Lives of the fellows

Mudalige Pramod Viswabandu Ranatunga

b.3 February 1960 d.11 September 2005
MB BS Peradeniya(1985) MD Colombo(1990) MRCP(1992) FCCP(2002) FRCP(2004)

Pramod Ranatunga was a much-loved cardiologist at the Institute of Cardiology, Colombo, Sri Lanka. He was born in Ratnapura, Sri Lanka, the son of Bandula Sarath Ranatunga, a school principal, and Halke Vidanelage Dona Premawathi Ranatunga, a schoolteacher. He was educated at Nalanda College, a Buddhist public school in Colombo, and went on to the University of Peradeniya, where he studied medicine, gaining distinctions in paediatrics and community medicine. His teaching hospitals were in Kandy and Peradeniya. He held house officer, senior house officer, registrar and senior registrar posts at the National Hospital of Sri Lanka, Colombo. He then went to the UK, where he was a senior house officer at Maidstone Hospital, before postgraduate training in paediatric and adult cardiology in Leicester.

On returning to Sri Lanka, he was a senior registrar and later a consultant at the Institute of Cardiology at the National Hospital of Sri Lanka. While fame came low on the list of his priorities, he achieved a series of ‘firsts’ in Sri Lanka: he was the first to perform a percutaneous transluminal coronary angiolopasty (PTCA), to deploy a patent ductus arteriosus (PDA) coil and to perform an alcohol septal ablation for hypertrophic obstructive cardiomyopathy (HOCM) patients.

In 2002 he became a fellow of the Ceylon College of Physicians and in 2004 a Fellow of the Royal College of Physicians.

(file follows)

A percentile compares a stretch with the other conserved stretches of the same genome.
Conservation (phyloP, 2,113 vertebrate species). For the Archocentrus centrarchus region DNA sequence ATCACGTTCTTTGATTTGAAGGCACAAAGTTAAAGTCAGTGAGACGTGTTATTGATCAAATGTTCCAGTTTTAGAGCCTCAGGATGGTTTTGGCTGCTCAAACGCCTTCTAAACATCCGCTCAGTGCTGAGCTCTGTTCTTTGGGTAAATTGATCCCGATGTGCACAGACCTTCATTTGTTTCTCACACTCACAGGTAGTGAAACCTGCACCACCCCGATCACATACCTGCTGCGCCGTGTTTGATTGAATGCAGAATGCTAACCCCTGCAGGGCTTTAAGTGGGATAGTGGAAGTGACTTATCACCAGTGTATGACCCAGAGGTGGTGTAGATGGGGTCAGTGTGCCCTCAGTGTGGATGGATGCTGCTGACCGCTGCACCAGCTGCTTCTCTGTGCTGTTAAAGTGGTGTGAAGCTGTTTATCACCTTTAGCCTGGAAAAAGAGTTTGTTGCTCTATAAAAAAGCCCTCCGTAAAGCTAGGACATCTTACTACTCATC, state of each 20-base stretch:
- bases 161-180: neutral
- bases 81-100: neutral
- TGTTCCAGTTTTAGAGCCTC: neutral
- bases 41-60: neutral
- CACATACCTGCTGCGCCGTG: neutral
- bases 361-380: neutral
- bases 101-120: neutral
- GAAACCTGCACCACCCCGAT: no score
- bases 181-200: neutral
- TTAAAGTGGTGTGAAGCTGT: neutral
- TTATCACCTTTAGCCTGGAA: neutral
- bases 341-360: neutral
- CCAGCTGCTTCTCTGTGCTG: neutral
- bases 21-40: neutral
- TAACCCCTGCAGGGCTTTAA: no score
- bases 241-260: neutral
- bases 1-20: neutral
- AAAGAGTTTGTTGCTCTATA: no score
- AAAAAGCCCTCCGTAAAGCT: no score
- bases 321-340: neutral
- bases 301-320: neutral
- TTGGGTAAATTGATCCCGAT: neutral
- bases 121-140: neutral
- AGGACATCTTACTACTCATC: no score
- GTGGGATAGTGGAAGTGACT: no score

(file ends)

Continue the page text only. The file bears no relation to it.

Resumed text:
He married Pulukkuttiralalage Kumuduni Chandramala, a consultant anaesthetist at Colombo National Hospital and a fellow of the Royal College of Anaesthetists in the UK, in 1989. They had one child.

At the age of 45 he was diagnosed with a malignant brain tumour, which may have been caused by radiation leakage from the poorly managed X-ray machines he used to help diagnose his patients. He had surgery in Singapore, and returned to the cardiology unit to treat patients for another six months. He was stoical about his condition, and many of his friends were impressed by his bravery and his desire to carry on treating his patients. He remained modest until the end, always putting service before self.

After his death his family, friends and patients set up the Pramod Ranatunga Trust Fund, to continue carrying out his vision of helping the needy. In 2007 the Trust organised a health camp in a remote Sri Lankan area to treat those who do not have access to specialist health care. The Trust Fund has also awarded three scholarships to medical undergraduates at the University of Ruhuna.

RCP editor

[The Sunday Times 13 May 2007 (www.sundaytimes.lk); The Sunday Observer 27 May 2007 (www.sundayobserver.lk)]

(Volume XII, page web)

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